Occasional Infomediary Organizations
According to Deephouse and Heugens, all organized stakeholder groups can take on the role of an information intermediary. Whenever a stakeholder communicates with other organizational groups about social issues, ideas, and problems, the stakeholder is participating as an infomediary. Hence, we can expect all different types of organizational forms—such as private firms, publicly traded companies, and government-subsidized organizations, as well as nonprofit and nongovernmental organizations—to participate in information exchange as information intermediaries. In information-intensive environments, it is apt to assume that stakeholders often increasingly play the role of intermediaries and that companies, as a consequence, need to relate to a growing amount and flow of information as part of their reputation management.
Nonprofit organizations are illustrative examples of a stakeholder group that does not necessarily have as its core task to collect and circulate information but certainly will take on the role of an information intermediary from time to time. For example, watchdog organizations such as Greenpeace, Amnesty, and CorpWatch investigate misbehavior and attempt to change corporate conduct. Often they cooperate with the professional news media to reach out with their stories in order to influence public opinion and put pressure on the corporate world.
An Organizational View of Infomediaries
A common understanding of intermediaries in general is that they are “neutral” information brokers functioning as third-party mediators in exchange processes between a company and its different stakeholder groups. The understanding of an information intermediary, as proposed by Deephouse and Heugens, and presented above, stresses that they are organizations themselves. This means that they need to be understood as any other organizational actor with purposes, ambitions, organizational structures, and culture, and as part of a social context. For example, and as presented previously, the professional news media do not mirror the reality but are dependent on work routines and norms, as well as other organizational and societal constraints, when information is transformed into news items. Processes in which information is transferred from one place to another necessitate some kind of actorhood, which in turn will—in one way or another—shape the piece of information being spread. In this way, spreading information is also a way of assigning meaning to events, ideas, organizations, and individuals. The activities of information intermediaries are thus never neutral in character and should always be understood from an organizational and contextual perspective.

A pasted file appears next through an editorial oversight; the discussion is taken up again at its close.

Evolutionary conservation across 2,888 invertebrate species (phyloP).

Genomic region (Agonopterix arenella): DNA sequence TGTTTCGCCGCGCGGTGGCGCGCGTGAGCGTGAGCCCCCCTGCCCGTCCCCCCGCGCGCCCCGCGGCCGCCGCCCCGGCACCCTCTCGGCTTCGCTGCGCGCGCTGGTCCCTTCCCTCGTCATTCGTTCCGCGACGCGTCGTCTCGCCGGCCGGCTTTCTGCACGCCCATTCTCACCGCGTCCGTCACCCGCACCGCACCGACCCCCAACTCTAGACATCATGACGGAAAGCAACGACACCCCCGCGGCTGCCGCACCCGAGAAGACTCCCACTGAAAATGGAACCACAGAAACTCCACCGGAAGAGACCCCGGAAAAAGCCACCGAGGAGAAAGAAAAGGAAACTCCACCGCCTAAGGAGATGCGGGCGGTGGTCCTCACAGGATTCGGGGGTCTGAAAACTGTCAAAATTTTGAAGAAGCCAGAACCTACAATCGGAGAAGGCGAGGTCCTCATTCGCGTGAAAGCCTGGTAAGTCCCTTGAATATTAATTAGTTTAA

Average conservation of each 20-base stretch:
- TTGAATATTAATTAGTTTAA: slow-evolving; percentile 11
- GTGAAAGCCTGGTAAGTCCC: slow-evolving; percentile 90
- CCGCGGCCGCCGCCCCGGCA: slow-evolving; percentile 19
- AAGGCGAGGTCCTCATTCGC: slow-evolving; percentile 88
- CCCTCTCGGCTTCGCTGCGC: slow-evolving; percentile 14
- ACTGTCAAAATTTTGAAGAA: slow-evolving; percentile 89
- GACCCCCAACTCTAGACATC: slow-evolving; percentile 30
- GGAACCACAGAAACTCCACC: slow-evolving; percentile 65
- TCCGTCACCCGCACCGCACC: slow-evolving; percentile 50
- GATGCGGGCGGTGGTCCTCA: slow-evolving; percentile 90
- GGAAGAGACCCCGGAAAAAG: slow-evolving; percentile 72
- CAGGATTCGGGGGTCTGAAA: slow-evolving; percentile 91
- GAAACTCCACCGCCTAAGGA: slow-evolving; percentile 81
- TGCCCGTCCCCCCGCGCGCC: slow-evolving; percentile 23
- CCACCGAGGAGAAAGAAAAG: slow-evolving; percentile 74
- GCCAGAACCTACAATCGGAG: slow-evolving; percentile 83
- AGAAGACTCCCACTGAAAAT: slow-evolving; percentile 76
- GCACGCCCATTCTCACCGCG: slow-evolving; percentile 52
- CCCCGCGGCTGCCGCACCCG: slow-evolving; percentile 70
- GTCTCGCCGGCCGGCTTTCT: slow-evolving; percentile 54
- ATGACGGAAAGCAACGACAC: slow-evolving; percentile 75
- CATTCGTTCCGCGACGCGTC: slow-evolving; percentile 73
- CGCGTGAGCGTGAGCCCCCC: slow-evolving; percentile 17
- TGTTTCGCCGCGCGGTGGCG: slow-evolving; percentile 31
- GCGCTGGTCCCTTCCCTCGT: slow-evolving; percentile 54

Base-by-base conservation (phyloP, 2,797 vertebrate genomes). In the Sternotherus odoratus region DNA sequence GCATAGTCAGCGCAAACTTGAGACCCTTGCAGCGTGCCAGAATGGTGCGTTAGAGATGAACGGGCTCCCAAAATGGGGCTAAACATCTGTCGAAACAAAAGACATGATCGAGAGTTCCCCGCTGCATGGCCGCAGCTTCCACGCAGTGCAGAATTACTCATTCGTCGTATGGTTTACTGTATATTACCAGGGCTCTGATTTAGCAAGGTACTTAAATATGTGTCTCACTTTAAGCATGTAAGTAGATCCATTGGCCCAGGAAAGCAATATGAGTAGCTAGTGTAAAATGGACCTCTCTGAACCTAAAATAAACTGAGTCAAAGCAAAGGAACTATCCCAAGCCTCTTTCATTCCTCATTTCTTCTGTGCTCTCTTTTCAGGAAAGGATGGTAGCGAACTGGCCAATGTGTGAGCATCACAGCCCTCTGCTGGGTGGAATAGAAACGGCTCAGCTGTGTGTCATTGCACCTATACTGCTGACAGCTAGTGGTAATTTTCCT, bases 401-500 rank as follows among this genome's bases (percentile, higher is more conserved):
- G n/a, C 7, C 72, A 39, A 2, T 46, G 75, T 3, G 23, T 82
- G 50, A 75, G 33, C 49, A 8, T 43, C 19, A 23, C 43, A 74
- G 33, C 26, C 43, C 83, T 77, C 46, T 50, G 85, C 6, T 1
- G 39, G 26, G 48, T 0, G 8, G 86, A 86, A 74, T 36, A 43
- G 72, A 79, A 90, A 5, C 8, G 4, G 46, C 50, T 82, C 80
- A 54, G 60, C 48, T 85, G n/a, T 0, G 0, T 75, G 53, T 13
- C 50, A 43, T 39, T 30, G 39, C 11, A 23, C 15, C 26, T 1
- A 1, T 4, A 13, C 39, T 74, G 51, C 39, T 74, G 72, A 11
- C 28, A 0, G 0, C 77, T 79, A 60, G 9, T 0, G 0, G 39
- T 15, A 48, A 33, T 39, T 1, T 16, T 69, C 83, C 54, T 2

More specifically, Deephouse and Heugens propose that information intermediaries can use their status and options to influence the organizational behavior of other firms by pushing social issues and problems away from themselves onto other organizations. The activity of linking a social issue to one organization can partly be an act of disowning responsibility. Intermediaries are in this way engaged in information exchange with a deliberate aim to create linkages between social problems and negative situations and specific organizations.